The challenges of a collaborative artistic process – 1st Rehearsal

You can plan for a lot of things in a rehearsal process. I certainly believe in planning.  I had sent an email to the cast telling them what I expected and what to expect of the first rehearsal.  I had created for myself a timed agenda/crib sheet going through all the things I wanted to cover in the two and half hours of my first rehearsal for Julius Caesar.

Certainly I was very pleased that some of this planning paid off, nearly everyone was on time (and the two or three people who weren’t were within the 10 minute safety zone) so we started roughly on time with the traditional “go round the circle and introduce yourself” business.  There is always a moment in this when it seems to be a bit self-help/AA like – particularly when one or two of the group started confessing to eating large quantities of sweets (although I am beginning to suspect that the first person to do so was in fact making ironic commentary on the AA like nature of the exercise!).

I then did my little intro – why I was directing the play, why I was updating it and why there would be a twitter feed.  Except that I think I may have missed some key bits of info on this – possibly due to the fact that I got back from Venice late the night before and then straight into a slightly fraught 9am meeting at work in the morning.  I should have mentioned the parallels between the twitter-revolutions of the Arab Spring and the ‘revolution’ of the play.  I wanted to mention the involvement of women in generating the revolutions of the Arab-Spring and how they rarely subsequently took power as the reason I had chosen to cast both Brutus and Cassius as women.  Ah well.  There will be time between now and February 15th to get this information across.

The next part of the evening was the bit I had planned for, but also hadn’t planned for!  In setting up the context setting exercise I had simply imagined that the information I got back would somehow be what I expected back (although in some cases I wasn’t sure what I expected) and this assumption was clearly ill founded and, on reflection, perhaps not even desirable.

In the context setting exercise the actors got into ‘relationship’ groups – these might be romantic/familial/employment/friendship relationships – but all where there is an existing (or might be an existing) relationship before the play opens.  Where the actor was playing more than one part they were told which part they were focussing on in this group.  I asked them to think about who they were in the modern context, what was their job, what was their relationship with the other people in the group – if they were a ‘servant’ what did that mean in the modern context (secretary, body guard, housekeeper, etc) and asked them to think about their past history together and also what their daily lives were like.

As this progressed I went round to see different groups and explain things and discuss things with them.  The results were both extraordinary and encouraging!  Actors had found, even within the smallest roles a rich and imaginatively worked out character – some may have come prepared but some created this on the spot – for example the minor character of Artemidorous – who has barely a page of a scene – is now a speech-writer for one of the conspirators (and therefore privy to inside information) but also an obsessive stalker of Julius Caesar – keen to pass on her information but also giving Julius a keen motivation for ignoring her – genius!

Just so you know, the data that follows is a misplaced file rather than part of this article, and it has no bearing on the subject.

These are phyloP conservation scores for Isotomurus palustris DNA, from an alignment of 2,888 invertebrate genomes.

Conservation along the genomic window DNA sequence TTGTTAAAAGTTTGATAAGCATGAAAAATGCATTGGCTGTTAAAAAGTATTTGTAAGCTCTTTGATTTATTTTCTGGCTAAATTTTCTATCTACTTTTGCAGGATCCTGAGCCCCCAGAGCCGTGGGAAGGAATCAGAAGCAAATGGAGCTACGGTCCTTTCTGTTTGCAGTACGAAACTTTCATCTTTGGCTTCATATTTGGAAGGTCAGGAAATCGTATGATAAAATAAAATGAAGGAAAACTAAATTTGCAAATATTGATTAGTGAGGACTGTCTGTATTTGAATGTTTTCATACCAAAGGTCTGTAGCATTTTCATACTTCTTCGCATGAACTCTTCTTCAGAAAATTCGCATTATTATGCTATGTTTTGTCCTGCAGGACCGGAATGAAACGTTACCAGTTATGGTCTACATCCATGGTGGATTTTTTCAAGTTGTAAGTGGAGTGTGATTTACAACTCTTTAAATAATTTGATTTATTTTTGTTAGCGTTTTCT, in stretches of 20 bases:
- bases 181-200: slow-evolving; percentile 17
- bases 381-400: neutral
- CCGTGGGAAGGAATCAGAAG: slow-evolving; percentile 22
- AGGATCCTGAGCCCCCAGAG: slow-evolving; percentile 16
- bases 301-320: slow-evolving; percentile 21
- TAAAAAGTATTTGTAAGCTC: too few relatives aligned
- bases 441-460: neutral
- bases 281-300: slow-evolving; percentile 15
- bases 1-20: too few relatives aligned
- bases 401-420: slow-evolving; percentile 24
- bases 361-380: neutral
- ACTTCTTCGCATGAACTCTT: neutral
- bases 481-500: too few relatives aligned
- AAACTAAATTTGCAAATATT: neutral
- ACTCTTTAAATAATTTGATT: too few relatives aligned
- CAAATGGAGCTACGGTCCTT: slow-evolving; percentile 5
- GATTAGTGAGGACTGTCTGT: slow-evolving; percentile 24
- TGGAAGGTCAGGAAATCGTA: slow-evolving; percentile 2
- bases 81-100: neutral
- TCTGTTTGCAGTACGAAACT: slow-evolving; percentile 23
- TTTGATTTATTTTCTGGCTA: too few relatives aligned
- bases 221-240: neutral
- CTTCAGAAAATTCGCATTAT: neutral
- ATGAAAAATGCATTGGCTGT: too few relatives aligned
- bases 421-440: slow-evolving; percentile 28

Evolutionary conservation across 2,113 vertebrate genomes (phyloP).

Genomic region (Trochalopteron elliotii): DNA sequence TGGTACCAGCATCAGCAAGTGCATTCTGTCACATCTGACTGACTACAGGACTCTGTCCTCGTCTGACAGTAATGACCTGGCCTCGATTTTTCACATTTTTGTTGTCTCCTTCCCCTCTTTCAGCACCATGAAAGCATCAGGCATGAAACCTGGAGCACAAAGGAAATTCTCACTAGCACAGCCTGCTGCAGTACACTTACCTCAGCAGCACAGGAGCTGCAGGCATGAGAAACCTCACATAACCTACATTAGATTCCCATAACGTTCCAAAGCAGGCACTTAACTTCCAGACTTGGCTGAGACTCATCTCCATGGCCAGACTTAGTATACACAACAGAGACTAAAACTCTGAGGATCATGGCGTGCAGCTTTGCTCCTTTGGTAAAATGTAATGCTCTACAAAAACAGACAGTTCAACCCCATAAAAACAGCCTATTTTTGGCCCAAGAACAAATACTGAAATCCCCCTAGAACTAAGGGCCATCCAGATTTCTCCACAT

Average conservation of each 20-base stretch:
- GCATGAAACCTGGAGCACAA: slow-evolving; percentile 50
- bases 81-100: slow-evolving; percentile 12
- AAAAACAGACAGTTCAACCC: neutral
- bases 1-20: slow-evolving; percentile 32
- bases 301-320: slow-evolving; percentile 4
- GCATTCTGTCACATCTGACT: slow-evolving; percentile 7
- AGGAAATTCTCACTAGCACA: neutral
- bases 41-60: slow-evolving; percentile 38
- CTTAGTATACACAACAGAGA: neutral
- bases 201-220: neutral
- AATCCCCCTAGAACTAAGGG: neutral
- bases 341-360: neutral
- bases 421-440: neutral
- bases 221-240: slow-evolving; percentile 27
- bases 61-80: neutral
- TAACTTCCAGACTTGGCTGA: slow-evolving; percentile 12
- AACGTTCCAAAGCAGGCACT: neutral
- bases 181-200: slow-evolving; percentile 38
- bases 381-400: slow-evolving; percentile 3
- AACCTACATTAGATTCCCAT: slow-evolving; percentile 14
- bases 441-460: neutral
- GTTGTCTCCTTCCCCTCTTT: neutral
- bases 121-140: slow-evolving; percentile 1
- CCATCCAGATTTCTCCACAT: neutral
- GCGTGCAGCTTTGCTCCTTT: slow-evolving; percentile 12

Many others came out with equally well worked out back stories and characterisations. I hope – I think – for those who were more tentative in settling on the specifics of their character this will be encouraging and they will see that within the confines of the text there is also a huge freedom for imagination and creativity for the actor.  Perhaps the audience will see it – perhaps they won’t.  What I do know is that they will sense it – it will be a deeper, richer production for the fact that each plebian has a name, a job, a reason for being where they are, an opinion (no matter how swayable) and a true relationship to the context and plot of the play.

All this fantastic creativity came out of just one hour’s work – we have many more hours in which to refine it, change it if need be, in the rehearsals to come – but what a great start.  I won’t see some of these actors for rehearsals on actual scenes until later in November. But the work we did last night means they have something concrete to work on, knowing that they have agreed a framework with both me as director and with the other characters in their scenes.

The last hour was taken up with a verse and text workshop.  I largely cribbed this from the brilliant verse workshop we were given by RSC Open Stages Skills Exchange – led by George – at the Questors Theatre in September.  I added to this a few other classic iambic pentameter ‘tips’ and called it a night.  Well apart from the traditional trip to the pub.

 

 

 

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